New Face of Globalization: Online Shoppers and Sellers

As the world economy digitizes, patterns and players in trade are changing. According to U.S. Census Bureau, the total online transactions in the U.S. grew from $3 trillion in 2006 to $5.4 trillion in 2012, to about a third of U.S. GDP. Increasingly, these transactions are cross-border. By 2017, a third of U.S. business-to-consumer (B2C) and consumer-to-consumer (C2C) ecommerce transactions will be with foreign counterparts, up from 16 percent today.

One driver of these trends are the previously marginal participants in trade – American small businesses, entrepreneurs, and consumers that transact with foreign sellers and consumers online. Ecommerce is propitious for these players: it drastically lowers the costs for buyers and sellers located far apart to gain visibility and transact with each other. But ecommerce is also driven by large companies that leverage ecommerce just like small companies do – as the key and even as the only means to access a foreign buyer. For example, Wal-mart has no stores in India, but does have an e-commerce presence shipping in goods from other countries to Indian customers.

Online trade enhances U.S. productivity and lowers international trade costs, accelerating economic growth and job-creation. In a conservative estimate by the U.S. International Trade Commission, domestic commerce and international trade conducted via the Internet – increased U.S. GDP by 3.4–4.8 percent in 2011, and U.S. real wages by 4.5-5 percent, and created up to 2.4 million new full-time jobs.

As hundreds of millions of individual consumers around the world leverage their laptops, tablets, and phones to buy goods and services online, U.S. companies of all sizes are more likely to be discovered by foreign buyers – and turned into exporters. Given the popularity of U.S. ecommerce sites, the rise in global online trade is likely poised to boost U.S. exports. A 2013 survey of individual cross-border online shoppers in the United States, Australia, Brazil, China, Germany, and UK showed that U.S. ecommerce sites were the most popular destination, cited by 45 percent of the online shoppers. And as businesses abroad develop online stores, U.S. online shoppers have access to an ever-larger variety of products, making themselves importers. Everyone will be better off. The challenge is that old structures, such as customs procedures, are not keeping up with the evolution of the patterns and players in trade.

Exporters and Importers Today…

So far, only a select few U.S. companies engage in trade, and it is the very largest companies that make up the bulk of U.S. trade flows. According to the latest Census data, in 2012, 304,867 companies engaged in exports. This is only 1 percent of all U.S. businesses, and 5 percent of employment-providing businesses (figure 1). There were even fewer importers, or 185,729, in 2012 (figure 2). Some 80,000 companies were two-way traders – exporters that also import.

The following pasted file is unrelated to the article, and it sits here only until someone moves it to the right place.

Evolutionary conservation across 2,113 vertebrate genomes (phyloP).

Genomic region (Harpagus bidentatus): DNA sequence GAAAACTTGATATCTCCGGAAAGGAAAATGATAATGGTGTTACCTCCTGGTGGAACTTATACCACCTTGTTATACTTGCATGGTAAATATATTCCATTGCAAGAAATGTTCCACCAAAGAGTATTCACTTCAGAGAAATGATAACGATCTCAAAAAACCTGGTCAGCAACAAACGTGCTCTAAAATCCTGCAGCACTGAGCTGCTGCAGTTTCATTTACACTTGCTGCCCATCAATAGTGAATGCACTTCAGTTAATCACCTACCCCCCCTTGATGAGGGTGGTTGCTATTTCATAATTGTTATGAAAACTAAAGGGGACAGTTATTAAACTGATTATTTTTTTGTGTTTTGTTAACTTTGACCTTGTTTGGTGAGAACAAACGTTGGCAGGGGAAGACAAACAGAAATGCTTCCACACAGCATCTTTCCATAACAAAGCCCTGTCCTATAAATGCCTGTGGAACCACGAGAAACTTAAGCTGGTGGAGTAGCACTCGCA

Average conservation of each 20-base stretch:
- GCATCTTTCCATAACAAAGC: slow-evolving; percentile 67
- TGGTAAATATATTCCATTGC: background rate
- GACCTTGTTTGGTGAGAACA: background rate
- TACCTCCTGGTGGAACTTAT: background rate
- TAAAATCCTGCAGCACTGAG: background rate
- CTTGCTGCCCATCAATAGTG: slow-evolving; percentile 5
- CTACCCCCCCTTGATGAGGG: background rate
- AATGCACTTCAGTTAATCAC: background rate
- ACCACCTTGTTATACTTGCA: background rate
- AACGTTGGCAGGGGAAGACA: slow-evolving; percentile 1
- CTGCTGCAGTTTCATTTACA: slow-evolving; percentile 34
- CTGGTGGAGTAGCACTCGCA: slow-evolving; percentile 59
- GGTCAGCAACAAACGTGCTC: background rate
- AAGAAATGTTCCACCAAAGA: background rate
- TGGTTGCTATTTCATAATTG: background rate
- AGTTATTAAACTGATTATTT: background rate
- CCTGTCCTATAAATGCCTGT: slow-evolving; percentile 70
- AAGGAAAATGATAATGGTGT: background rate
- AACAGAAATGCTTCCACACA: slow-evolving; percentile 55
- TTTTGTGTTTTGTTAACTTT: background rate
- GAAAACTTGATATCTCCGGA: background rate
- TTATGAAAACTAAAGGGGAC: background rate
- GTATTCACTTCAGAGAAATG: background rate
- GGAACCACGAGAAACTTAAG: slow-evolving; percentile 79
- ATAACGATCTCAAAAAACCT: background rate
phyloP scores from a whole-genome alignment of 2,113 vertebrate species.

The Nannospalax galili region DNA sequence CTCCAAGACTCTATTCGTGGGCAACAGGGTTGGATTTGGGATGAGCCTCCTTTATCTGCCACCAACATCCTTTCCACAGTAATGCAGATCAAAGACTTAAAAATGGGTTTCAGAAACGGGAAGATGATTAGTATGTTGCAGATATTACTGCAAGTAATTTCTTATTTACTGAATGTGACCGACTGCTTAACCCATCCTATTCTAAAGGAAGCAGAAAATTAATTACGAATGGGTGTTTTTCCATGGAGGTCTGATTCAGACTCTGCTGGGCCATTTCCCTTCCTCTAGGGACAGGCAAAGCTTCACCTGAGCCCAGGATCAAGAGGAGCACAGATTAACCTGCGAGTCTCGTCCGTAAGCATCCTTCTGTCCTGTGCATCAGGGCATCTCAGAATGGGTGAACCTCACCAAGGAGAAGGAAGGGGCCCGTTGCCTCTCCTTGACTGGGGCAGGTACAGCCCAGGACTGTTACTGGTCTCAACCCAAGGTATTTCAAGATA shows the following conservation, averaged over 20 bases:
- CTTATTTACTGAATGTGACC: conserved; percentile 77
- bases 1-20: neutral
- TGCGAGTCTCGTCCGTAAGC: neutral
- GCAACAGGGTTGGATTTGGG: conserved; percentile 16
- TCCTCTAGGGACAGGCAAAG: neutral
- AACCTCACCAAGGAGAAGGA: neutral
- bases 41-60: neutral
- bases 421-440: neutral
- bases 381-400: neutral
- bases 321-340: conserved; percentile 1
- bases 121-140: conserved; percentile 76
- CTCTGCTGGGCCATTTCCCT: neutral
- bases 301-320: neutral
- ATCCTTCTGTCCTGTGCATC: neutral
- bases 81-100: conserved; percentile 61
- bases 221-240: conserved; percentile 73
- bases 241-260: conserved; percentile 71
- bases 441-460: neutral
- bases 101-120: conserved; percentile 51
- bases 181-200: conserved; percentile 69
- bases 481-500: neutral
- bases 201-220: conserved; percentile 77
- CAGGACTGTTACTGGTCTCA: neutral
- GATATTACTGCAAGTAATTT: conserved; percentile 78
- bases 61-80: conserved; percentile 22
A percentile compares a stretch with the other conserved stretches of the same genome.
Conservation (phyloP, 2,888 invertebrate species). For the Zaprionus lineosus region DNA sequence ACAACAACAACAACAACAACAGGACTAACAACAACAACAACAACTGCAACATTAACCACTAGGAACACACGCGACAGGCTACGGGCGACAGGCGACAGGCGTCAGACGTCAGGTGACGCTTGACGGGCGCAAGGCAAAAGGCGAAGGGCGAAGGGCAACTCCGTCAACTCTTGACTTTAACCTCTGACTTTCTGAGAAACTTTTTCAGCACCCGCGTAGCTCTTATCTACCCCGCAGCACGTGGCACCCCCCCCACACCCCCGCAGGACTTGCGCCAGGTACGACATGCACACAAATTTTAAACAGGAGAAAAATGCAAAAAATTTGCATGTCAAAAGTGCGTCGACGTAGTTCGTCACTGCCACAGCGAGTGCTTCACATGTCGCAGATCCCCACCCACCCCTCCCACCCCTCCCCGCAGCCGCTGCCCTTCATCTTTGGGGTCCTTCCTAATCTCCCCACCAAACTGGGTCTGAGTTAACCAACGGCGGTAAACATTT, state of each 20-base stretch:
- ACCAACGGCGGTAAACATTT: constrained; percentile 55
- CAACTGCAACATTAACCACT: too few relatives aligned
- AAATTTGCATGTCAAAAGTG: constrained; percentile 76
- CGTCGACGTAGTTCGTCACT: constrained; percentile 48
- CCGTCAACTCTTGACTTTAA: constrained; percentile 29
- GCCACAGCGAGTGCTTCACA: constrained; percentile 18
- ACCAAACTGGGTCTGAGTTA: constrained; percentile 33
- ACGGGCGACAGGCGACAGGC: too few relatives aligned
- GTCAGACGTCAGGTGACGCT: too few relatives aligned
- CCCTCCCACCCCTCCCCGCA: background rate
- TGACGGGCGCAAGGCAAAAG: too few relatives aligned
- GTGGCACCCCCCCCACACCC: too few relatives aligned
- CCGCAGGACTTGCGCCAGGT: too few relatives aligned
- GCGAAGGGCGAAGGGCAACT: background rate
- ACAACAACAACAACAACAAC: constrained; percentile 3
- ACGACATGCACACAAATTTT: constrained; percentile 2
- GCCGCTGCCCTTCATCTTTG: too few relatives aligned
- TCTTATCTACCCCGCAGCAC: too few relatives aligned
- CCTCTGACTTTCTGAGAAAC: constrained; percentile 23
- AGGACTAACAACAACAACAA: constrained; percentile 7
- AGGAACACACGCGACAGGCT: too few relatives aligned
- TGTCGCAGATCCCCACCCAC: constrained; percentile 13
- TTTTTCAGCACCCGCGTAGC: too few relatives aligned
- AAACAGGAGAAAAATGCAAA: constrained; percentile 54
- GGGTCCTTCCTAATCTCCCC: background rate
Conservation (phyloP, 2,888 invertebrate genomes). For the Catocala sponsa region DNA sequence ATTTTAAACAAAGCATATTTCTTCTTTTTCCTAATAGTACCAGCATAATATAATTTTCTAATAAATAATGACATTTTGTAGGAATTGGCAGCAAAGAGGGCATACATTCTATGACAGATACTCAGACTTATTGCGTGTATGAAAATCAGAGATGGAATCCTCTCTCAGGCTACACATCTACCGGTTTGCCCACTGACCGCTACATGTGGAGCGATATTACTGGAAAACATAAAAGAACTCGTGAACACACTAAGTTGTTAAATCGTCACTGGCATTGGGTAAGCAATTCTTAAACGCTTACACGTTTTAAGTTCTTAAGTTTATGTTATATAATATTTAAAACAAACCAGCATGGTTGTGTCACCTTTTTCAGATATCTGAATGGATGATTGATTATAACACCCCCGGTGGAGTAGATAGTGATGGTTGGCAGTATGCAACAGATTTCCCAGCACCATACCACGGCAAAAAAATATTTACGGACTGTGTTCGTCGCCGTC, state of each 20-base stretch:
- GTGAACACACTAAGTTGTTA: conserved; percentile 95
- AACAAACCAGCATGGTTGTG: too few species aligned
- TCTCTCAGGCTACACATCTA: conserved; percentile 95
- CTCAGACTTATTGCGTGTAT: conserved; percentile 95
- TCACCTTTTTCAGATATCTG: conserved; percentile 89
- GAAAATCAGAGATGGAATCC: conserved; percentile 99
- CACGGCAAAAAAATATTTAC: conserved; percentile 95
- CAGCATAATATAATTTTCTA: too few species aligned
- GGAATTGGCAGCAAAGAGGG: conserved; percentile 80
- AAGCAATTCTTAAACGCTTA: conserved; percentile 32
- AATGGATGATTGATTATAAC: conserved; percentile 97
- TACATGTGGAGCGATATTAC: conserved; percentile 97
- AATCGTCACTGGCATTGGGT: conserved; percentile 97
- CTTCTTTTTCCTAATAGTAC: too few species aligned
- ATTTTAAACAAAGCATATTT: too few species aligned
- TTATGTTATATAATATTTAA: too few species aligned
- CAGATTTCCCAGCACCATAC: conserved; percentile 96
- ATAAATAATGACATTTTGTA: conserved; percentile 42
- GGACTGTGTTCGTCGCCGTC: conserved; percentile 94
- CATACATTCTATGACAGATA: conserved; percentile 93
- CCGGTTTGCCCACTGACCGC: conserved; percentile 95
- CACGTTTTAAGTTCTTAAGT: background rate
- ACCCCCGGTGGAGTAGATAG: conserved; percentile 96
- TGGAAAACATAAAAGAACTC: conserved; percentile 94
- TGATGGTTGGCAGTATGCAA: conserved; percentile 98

Figure 1 – U.S. Exporters’ Number and Share of Total Exporters and Imports, by Number of Employees

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Source: U.S. Census Bureau.

Figure 2 – U.S. Importers’ Number and Share of Total Exporters and Imports, by Number of Employees

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Source: U.S. Census Bureau.

…and Tomorrow

Online buyers and sellers are different from offline sellers in many ways. Of course, they are technology-savvy and intrepid in using online tools to market, sell and purchase products. But they are also very different from traditional players in their engagement in international trade:

  • Online sellers are highly likely to export. On average, 97 percent of American micro and small businesses that sell on eBay also export – in stark contrast to the 1 percent of U.S. small businesses that export in the traditional “offline” way (figure 3). This drastic difference between off- and online sellers occurs in other advanced nations as well as in developing countries. Online platforms dramatically expand buyers’ visibility of sellers even far away: sellers’ products are clearly visible and easy to explore across oceans. Online platforms’ star ratings systems, customer reviews, and payment tools such as Paypal gives the buyer a sense of trust, the lubricant of trade that in the offline economy takes several transactions between buyer and seller to build.
  • In online trade, tools and visibility are similar for all companies, irrespective of their size. As such, small and large online sellers are almost equally likely to export and export as much: even the smallest 10 percent of commercial eBay sellers overwhelmingly engage in exports (94 percent) (figure 4). For small sellers on eBay, exports make up 14 percent of all sales – not very different from the levels of the largest shippers for whom exports make up 18 percent of all sales. What’s more, similar concentration of exports in a few larger companies does not occur in the online economy: small exporters on online platforms make up a much larger share of online exports than they do in the offline world.
  • As opposed to the more than 50 percent of U.S. offline exporters that export to 1-2 countries, 81 percent of online exporters export to 5 or more countries (figure 5). The diversification is very substantial: the smallest 10 percent of U.S. regular online exporters on eBay serve 28 markets on average, and the largest 10 percent sell to 66 different markets (figure 6). This means these companies face multiple distinct trade compliance regimes, a maze for a small business to manage.